Clinton’s figured out how to ensure her victory: Threaten Sanders that if he doesn’t endorse her, pronto, she’ll begin campaigning as a triangulator.
The risk is that [Sanders] will lose his moment because some Clinton partisans already see a more centrist campaign as the best way to win over millions of middle-of-the-road voters who find Trump abhorrent. Sanders has to decide if accelerating his plans to endorse Clinton is now the best way to maximize progressive influence.
— Sanders is making his long goodbye count, E.J. Dionne, Washington Post, today
So there it is. The moment that Sanders endorses Clinton, Clinton will conclude that a more centrist campaign is the best way to win over millions of middle-of-the-road voters who find Trump abhorrent. Because there are just so very many middle-of-the-road voters who find Trump abhorrent but find the idea of a Medicare-for-all-type healthcare system, a $15/hr. minimum wage, tuition-free public colleges and universities, and compelled reduction in the size and consequent economic and political power of a few mega-banks even more abhorrent.
Throw in sizable tax increases on the wealthy, and the abhorrence of this platform as compared with a Trump presidency shoots off the charts. At least if you’re a Clinton partisan—Bill Daley, for example, who’s a Democrat only by convenience—and your Wall Street career depended initially upon your family contacts and later upon your Clinton ones. Or you’ve made your Wall Street fortune the new-fashioned way: private equity.
The very definition of middle-of-the-road, in other words. Just not the definition of middle-class. Or working-class. Unless your work is parlaying your money into ever greater political power in order to ensure a continued inflow of huge amounts of money.
In any event we have it now from the horse’s mouth—someone in Clinton’s inner circle. The risk is that Sanders will lose his moment because some Clinton partisans already see a more centrist campaign as the best way to win over middle-of-the-road voters with millions of dollars who find Trump abhorrent.
Too late, Bernie. You missed your moment. You can now withhold not only your endorsement but also your mailing list of three million donors, none of them middle-of-the-road ones.
And some of those three million donors and the many millions more who voted for you, being deemed not as important as the middle-of-the-road voters who hate the idea of a Medicare-for-all-type healthcare system, a $15/hr. minimum wage, tuition-free public colleges and universities, and compelled reduction in the size and consequent economic and political power of a few mega-banks, even more than they hate Trump, may find themselves hating Clinton even more than they hate Trump. And every bit as much as those millions of middle-of-the-road voters hate a progressive policy platform. Which is even more than they hate Trump.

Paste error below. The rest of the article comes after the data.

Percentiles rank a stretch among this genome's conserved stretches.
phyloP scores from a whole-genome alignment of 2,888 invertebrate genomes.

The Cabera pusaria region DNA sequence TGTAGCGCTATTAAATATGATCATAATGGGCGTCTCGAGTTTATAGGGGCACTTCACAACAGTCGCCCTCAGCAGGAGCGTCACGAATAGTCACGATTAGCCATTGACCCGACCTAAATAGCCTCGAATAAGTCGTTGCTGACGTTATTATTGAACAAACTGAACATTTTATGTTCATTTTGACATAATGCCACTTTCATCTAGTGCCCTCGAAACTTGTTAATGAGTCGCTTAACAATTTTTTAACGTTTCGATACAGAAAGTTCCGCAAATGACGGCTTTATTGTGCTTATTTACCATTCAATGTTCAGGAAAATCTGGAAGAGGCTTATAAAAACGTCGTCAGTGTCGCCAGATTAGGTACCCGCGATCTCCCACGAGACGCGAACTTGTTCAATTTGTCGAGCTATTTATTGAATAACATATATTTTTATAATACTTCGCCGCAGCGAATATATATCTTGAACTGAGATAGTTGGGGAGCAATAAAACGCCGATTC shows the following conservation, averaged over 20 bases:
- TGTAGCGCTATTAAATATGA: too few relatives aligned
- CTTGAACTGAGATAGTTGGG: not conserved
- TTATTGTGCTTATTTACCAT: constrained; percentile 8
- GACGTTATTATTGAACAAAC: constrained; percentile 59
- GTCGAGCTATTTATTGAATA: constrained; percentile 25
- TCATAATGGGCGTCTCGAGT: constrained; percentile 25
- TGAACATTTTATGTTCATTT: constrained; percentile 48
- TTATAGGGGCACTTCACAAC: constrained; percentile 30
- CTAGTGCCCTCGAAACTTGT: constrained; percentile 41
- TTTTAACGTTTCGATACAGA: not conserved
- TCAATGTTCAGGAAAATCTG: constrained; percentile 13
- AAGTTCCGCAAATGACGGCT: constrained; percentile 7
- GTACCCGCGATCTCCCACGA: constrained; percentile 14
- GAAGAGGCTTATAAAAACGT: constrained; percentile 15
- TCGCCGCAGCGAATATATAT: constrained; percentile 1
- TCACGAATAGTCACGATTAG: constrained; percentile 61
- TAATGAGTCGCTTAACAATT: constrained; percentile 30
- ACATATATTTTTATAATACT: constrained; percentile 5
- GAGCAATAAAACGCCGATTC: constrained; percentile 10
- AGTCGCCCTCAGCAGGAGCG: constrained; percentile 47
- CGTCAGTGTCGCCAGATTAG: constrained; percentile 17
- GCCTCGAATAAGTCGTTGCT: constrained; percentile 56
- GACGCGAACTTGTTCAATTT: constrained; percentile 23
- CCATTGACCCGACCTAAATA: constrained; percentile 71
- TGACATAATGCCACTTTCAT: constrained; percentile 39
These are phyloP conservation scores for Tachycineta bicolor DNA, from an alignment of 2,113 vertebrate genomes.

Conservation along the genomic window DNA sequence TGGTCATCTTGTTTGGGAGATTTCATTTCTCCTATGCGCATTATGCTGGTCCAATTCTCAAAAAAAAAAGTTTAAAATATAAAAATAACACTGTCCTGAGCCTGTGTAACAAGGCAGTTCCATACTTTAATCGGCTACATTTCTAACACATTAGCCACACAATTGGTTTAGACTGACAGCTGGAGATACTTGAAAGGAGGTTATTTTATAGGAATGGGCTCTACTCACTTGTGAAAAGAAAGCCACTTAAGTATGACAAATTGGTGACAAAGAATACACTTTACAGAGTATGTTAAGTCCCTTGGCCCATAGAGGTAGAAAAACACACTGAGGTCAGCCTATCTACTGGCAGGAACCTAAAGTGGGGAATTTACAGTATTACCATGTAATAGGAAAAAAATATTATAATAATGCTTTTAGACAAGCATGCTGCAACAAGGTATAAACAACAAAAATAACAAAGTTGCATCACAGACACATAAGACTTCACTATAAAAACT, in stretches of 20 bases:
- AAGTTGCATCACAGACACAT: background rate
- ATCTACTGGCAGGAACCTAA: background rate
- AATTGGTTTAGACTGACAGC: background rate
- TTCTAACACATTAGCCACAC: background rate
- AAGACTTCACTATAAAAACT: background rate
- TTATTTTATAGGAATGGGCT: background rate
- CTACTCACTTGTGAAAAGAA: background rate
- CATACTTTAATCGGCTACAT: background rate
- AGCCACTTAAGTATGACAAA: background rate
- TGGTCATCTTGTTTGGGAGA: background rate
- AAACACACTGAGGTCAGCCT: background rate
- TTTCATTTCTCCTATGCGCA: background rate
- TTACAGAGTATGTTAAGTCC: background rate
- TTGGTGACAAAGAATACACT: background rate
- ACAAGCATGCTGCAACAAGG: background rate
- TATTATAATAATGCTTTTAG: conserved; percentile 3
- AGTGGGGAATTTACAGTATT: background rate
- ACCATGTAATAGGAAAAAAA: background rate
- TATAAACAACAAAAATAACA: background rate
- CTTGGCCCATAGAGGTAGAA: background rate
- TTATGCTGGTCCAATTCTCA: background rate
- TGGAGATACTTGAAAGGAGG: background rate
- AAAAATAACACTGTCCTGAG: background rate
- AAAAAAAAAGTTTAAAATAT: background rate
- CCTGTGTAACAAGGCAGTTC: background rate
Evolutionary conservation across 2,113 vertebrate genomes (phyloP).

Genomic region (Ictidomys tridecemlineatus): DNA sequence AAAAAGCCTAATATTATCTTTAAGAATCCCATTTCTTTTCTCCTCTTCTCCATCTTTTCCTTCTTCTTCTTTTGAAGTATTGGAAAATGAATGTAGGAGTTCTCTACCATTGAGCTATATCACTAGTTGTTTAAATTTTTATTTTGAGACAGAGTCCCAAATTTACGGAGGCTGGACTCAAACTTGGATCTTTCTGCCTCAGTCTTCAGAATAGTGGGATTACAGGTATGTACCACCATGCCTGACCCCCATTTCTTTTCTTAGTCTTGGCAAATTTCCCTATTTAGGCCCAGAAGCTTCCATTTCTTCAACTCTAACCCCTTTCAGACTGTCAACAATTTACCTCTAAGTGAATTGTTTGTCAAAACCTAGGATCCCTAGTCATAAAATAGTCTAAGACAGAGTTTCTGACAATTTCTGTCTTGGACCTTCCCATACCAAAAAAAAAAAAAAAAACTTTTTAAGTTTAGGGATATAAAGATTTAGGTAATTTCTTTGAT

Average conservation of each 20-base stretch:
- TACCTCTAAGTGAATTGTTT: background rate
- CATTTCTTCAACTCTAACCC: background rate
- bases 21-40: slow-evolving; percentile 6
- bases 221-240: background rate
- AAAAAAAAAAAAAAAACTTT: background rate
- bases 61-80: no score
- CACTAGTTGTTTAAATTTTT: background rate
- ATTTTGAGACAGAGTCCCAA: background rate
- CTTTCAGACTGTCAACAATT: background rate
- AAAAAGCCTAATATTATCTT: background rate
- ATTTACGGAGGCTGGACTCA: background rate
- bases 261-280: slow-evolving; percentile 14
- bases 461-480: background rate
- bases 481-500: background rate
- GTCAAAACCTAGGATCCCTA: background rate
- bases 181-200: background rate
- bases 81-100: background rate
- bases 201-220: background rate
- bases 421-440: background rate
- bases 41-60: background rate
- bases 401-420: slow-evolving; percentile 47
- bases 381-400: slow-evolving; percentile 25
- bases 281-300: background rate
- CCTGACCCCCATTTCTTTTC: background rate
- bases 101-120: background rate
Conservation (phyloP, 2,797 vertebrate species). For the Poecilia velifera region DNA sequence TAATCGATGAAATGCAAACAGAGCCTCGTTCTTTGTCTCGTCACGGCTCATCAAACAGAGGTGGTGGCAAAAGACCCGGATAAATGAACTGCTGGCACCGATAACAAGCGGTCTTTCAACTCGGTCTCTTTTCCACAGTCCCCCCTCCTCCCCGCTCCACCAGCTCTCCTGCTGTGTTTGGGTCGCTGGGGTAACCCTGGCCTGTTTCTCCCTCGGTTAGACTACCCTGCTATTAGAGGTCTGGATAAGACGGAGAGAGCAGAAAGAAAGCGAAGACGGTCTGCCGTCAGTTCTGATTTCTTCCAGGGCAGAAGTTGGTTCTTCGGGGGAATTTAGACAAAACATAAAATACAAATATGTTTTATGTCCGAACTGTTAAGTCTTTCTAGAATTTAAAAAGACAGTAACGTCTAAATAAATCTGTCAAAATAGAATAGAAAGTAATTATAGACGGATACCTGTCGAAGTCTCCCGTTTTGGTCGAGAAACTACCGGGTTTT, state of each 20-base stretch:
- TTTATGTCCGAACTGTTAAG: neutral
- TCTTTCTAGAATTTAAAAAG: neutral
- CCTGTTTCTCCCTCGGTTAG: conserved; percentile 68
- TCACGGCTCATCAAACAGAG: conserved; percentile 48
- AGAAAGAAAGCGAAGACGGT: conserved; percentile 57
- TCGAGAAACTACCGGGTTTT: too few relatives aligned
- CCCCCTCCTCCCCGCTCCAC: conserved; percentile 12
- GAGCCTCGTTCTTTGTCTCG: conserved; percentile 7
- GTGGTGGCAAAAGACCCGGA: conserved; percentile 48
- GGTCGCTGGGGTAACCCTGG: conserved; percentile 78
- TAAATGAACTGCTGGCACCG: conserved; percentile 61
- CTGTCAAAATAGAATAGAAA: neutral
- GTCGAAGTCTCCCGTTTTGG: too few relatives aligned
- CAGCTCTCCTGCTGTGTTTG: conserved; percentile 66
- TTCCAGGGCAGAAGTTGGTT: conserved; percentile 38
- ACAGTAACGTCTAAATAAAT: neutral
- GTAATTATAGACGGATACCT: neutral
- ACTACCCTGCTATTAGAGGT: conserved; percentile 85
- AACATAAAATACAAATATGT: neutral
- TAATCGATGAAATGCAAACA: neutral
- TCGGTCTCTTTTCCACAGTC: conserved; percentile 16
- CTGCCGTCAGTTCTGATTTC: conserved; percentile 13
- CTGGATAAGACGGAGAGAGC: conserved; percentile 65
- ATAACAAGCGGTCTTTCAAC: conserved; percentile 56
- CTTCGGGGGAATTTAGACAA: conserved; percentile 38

What prompted this threat, presumably, was Sanders’ response in an interview with Jake Tapper on Tuesday, when asked what he thought it would take for Clinton to win over his supporters. “We are trying to say to Secretary Clinton and the Clinton campaign, ‘Make it clear which side you are on,’” he said. The punditry is up in arms about that.
I myself thought it was a bit harsh, when I read about it on Tuesday. But Sanders’ instincts were right, apparently.
If the risk to Sanders is that he will lose his moment because some Clinton partisans already see a more centrist campaign as the best way to win over millions of middle-of-the-road voters who find Trump abhorrent, then his moment wasn’t worth much. The Clinton partisans who claim to see a more centrist campaign as the best way to win over millions of middle-of-the-road voters actually likely just see a victorious Clinton, given who her opponent is, and want to make sure a new Clinton administration is a triangulating one, just like the original.
But if they really believe that a more centrist campaign is the best way to win this election, it’s that their tunnel vision is misleading them about who millions of middle-of-the-road voters actually are. The millions who don’t work in the financial services industry, aren’t major Clinton donors, and aren’t professional centrists.
Well, this does solve the mystery of the Clinton campaign’s odd choice of ad themes, anyway. But this candidate should wonder no further why so very many people don’t like her and so many don’t trust her. That this didn’t occur to her before she allowed her campaign to use a progressive columnist to put out that particular threat is just par for this candidate’s and this campaign team’s course.
Announcing to Sanders’s supporters that she’ll go Triangulation if he asks her again to make it clear which side she’s on rather than just endorsing her has served, it appears, to make it clear which side she’s on.
Just as I was beginning to feel okay with this candidate, she pulled the rug out from under me and, probably, from a slew of others who will hear about that threat.